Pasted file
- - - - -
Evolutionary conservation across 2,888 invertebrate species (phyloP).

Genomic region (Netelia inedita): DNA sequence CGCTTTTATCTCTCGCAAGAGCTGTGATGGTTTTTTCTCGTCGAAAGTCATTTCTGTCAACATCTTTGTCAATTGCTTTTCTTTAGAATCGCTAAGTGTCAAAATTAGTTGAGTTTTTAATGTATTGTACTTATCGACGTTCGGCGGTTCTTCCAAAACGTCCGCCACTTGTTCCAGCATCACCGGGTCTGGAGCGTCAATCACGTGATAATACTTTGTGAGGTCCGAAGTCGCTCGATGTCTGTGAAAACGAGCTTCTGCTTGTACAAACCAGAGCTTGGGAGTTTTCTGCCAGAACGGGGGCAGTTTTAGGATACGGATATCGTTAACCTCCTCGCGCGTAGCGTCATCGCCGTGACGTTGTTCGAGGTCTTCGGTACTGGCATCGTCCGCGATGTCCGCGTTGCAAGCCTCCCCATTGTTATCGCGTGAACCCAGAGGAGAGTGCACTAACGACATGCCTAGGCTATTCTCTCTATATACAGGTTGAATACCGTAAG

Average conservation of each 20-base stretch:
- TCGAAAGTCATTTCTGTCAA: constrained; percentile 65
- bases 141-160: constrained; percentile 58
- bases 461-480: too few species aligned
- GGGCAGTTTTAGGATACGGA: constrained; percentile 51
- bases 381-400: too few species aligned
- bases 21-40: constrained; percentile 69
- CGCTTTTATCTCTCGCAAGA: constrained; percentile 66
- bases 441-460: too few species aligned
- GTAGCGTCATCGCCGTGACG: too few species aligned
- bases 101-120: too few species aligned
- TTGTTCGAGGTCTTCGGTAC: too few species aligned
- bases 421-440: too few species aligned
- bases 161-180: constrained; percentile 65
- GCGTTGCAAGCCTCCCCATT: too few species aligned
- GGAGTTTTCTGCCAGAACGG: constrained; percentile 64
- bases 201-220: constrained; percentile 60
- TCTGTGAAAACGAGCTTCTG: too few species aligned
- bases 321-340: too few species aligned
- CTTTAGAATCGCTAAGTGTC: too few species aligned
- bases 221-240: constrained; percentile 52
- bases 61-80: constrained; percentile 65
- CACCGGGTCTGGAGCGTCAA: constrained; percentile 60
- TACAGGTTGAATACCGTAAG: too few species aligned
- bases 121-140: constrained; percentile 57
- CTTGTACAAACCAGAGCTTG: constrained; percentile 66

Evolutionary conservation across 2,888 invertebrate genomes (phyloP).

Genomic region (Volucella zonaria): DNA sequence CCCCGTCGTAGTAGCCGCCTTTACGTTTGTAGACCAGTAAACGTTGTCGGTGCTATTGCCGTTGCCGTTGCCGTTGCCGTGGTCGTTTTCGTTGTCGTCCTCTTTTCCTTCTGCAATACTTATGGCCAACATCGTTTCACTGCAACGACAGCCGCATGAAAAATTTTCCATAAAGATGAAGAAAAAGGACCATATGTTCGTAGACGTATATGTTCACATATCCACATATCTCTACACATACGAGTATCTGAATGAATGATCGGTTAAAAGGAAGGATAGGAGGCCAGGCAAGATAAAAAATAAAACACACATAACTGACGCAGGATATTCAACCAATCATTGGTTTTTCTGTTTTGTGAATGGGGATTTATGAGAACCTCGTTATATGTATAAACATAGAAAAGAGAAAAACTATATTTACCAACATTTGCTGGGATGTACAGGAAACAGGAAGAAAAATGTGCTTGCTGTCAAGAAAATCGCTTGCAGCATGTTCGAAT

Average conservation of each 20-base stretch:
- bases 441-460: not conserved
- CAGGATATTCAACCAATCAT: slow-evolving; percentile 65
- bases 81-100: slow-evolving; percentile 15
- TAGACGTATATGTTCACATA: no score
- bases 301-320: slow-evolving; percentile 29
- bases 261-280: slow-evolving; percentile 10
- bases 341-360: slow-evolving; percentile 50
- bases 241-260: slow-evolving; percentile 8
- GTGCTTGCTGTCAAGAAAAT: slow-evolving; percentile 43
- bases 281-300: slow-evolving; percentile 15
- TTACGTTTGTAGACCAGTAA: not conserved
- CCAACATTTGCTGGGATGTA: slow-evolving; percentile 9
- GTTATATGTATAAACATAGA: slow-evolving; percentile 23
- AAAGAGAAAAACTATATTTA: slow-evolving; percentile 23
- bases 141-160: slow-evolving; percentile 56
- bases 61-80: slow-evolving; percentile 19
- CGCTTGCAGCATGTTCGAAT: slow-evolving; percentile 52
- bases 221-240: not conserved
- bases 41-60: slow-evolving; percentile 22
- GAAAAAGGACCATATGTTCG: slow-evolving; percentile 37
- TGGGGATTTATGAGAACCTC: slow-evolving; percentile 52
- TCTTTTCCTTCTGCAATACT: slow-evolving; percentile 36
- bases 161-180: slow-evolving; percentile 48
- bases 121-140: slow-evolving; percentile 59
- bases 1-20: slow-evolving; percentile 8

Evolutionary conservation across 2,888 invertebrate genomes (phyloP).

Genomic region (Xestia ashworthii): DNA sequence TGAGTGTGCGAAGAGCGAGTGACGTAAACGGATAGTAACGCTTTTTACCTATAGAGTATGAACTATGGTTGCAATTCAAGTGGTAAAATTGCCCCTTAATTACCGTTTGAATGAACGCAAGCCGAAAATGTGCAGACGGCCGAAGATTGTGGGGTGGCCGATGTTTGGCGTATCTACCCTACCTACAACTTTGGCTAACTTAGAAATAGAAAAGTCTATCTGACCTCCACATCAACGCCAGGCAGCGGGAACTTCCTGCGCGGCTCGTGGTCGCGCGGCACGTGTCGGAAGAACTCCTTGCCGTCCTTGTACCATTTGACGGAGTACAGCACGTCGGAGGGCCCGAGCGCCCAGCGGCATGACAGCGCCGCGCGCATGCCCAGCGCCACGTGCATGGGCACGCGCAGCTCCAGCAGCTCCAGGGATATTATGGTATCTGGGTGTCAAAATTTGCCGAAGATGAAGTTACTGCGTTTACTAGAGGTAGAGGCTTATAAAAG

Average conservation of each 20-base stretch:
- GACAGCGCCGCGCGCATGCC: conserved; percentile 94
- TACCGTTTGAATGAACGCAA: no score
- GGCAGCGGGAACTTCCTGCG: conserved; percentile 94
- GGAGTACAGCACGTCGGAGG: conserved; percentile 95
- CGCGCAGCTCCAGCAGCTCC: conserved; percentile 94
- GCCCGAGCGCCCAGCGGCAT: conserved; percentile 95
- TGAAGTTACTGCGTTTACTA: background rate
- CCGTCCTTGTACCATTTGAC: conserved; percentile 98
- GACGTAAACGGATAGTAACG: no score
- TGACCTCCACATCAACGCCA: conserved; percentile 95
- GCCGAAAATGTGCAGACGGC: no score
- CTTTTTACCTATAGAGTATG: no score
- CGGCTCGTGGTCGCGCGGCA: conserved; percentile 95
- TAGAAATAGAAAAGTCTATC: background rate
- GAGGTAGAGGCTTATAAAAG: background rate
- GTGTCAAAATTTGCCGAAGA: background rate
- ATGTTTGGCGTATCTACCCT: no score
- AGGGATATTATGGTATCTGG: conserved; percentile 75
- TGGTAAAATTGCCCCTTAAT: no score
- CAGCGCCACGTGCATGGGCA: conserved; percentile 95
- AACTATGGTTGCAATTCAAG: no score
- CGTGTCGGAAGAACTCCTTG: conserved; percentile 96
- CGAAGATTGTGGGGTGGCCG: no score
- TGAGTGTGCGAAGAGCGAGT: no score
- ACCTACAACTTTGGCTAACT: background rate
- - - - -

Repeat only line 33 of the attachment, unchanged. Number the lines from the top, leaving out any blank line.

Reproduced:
- CAGGATATTCAACCAATCAT: slow-evolving; percentile 65